An internal BP audit that the company refused to make public for months identified an array of management and safety problems at the company's Texas City refinery in the aftermath of an explosion that killed 15 workers, according to an article in theHouston Chronicle.

BP ordered the review in June after the March blast and released it late last month. Significant lapses in leadership, risk awareness, compliance and workplace conditions were cited by the audit team, which included ten high-ranking managers at other BP refineries or corporate HQ among the 17 reviewers.

The scathing review was particularly surprising because ten of the 17 audit team members were high-level managers at other BP refineries or corporate headquarters.

BP also released a second report — an employee survey in which workers ranked "making money" as most important to management and "people" the least.

"Safety is a pat on the back," one employee wrote in the survey. That report was completed last January, two months before the March 23 blast that also injured more than 170 people.

It was commissioned by then-plant manager Don Parus, who wanted to know the "brutal facts" about employee attitudes at the Texas City site after a fatal September 2004 accident, according to the report.

The June audit identified about 50 issues that the Texas City refinery's managers needed to address. Among them:

  • Plant leadership was not "connecting to the workforce in a meaningful way."

  • While refinery procedures appeared sound, there was "inconsistent compliance" with them refinery-wide.

  • There was a general lack of awareness of risk.

  • Managers and superintendents are rotated out of their jobs so often that they sometimes never develop a deep understanding of the units they are overseeing.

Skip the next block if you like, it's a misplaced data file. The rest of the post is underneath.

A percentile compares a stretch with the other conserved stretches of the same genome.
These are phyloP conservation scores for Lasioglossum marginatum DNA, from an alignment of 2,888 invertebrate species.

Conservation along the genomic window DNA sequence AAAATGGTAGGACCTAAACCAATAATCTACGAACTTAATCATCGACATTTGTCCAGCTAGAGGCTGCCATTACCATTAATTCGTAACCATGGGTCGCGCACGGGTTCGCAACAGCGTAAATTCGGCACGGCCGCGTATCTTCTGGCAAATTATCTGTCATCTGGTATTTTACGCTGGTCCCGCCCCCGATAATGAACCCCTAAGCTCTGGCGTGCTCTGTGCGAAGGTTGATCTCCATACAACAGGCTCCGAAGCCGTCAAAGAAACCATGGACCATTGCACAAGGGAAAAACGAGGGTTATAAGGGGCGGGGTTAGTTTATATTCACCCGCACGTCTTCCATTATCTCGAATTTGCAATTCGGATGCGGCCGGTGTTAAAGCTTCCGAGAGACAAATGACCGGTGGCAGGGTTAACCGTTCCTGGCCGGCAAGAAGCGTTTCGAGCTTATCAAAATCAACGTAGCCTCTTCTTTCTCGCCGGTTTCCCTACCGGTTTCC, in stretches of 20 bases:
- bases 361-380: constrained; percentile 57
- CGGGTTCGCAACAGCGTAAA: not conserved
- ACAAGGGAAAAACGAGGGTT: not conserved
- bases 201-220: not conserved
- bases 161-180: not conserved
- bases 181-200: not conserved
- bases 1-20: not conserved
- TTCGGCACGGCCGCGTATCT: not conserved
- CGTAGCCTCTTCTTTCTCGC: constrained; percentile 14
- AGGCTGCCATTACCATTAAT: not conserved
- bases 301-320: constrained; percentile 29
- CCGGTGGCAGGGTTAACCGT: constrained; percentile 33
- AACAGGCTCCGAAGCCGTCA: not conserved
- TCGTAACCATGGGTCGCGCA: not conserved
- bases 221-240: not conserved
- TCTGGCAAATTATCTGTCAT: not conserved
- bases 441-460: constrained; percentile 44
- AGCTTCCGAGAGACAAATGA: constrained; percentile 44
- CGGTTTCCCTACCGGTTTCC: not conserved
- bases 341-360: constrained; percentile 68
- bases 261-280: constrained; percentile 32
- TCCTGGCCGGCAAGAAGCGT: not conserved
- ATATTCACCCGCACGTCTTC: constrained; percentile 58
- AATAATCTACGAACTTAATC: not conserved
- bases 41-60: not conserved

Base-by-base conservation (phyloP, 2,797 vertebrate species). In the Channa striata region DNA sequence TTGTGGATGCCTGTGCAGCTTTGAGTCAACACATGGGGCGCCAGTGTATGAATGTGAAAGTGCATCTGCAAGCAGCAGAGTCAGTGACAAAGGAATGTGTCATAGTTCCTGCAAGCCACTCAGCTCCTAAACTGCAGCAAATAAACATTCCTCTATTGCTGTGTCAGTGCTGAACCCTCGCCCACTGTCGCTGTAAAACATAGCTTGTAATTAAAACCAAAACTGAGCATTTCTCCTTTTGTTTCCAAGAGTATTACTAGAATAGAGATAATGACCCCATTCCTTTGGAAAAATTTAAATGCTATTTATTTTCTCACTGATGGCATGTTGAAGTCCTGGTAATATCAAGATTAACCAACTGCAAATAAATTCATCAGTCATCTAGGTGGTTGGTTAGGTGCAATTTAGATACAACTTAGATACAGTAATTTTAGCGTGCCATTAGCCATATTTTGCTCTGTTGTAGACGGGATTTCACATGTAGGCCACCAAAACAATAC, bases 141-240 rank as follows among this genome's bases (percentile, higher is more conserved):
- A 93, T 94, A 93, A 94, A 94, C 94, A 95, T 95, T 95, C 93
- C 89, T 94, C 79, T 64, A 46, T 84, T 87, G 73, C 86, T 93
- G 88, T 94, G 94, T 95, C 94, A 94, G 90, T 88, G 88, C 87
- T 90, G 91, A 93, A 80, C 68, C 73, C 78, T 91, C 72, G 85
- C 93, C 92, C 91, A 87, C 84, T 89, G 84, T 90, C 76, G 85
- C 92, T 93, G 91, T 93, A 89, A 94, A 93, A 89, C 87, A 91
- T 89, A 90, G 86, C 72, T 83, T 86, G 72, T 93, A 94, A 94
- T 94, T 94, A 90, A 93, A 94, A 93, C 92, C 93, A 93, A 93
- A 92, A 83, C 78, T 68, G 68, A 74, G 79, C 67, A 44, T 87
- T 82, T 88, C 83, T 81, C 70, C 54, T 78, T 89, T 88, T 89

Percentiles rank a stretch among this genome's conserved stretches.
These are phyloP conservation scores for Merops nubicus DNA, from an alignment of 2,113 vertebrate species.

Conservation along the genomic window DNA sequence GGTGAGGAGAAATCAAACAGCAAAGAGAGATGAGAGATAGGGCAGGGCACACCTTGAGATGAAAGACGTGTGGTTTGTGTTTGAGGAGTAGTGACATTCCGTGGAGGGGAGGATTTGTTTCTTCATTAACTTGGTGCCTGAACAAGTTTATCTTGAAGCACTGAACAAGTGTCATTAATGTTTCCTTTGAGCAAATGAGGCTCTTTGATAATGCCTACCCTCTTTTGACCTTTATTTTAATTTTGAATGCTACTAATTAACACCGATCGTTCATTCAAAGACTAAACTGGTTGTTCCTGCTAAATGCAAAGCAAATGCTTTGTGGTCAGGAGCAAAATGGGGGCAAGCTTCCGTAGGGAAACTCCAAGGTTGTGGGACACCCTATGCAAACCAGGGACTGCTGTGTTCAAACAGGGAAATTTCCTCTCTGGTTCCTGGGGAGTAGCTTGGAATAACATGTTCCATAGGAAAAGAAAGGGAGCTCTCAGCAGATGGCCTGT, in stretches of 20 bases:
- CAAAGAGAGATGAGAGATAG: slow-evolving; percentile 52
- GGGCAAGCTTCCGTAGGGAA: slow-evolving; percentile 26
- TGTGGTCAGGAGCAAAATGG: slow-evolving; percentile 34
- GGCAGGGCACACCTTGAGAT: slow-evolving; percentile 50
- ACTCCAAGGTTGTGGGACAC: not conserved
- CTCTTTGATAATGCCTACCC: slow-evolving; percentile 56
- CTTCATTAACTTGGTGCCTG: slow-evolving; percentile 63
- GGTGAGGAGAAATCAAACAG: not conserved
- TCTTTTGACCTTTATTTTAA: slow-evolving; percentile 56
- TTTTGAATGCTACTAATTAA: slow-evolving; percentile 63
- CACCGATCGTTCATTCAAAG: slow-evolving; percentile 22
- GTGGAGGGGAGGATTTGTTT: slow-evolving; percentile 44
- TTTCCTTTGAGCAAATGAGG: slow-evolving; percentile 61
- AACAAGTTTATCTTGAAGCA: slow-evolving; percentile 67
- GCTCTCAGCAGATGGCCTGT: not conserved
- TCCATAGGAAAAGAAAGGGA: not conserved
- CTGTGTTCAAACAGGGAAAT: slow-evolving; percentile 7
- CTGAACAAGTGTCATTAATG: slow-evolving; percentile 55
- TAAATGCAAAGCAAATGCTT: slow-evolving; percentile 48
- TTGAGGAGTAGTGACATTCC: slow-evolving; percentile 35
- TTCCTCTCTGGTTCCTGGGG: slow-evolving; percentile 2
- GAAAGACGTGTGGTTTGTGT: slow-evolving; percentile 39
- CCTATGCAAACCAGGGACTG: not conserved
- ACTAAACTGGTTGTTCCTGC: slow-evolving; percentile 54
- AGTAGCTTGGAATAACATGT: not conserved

• Control rooms, likened to the cockpits of airplanes, are distracting, even containing television sets for board operators to watch while they're supposed to be overseeing process units.

  • There was a "deep-seated lack of respect for contractors" throughout the refinery, including violations of diversity and inclusion policies.

  • While unit upsets and accidents are recorded, there was little analysis to determine safety trends or patterns.

  • There was a pervasive lack of accountability among workers and managers.

    In the survey on employee attitudes, outside consultants The Telos Group found that workers hurt on the job often felt BP chose to blame the worker rather than look for deeper causes.

    "After an incident, we add more detail to the procedure and fire the victim," wrote one.

    "At the end of the day, we are being asked to manage seat belts but disregard the things that can kill you," wrote one worker.

    Despite the stinging critique, "BP is a stand-up company," said Jim Stanley, former deputy director of OSHA and chairman of the internal audit team, in an interview with the Chronicle.

    Stanley, now a private safety consultant, said, "We found a lot of good things at Texas City and some that needed to be addressed. They have excellent employees there and I was pleased with what we found. Any facility that I go into, there are going to be issues."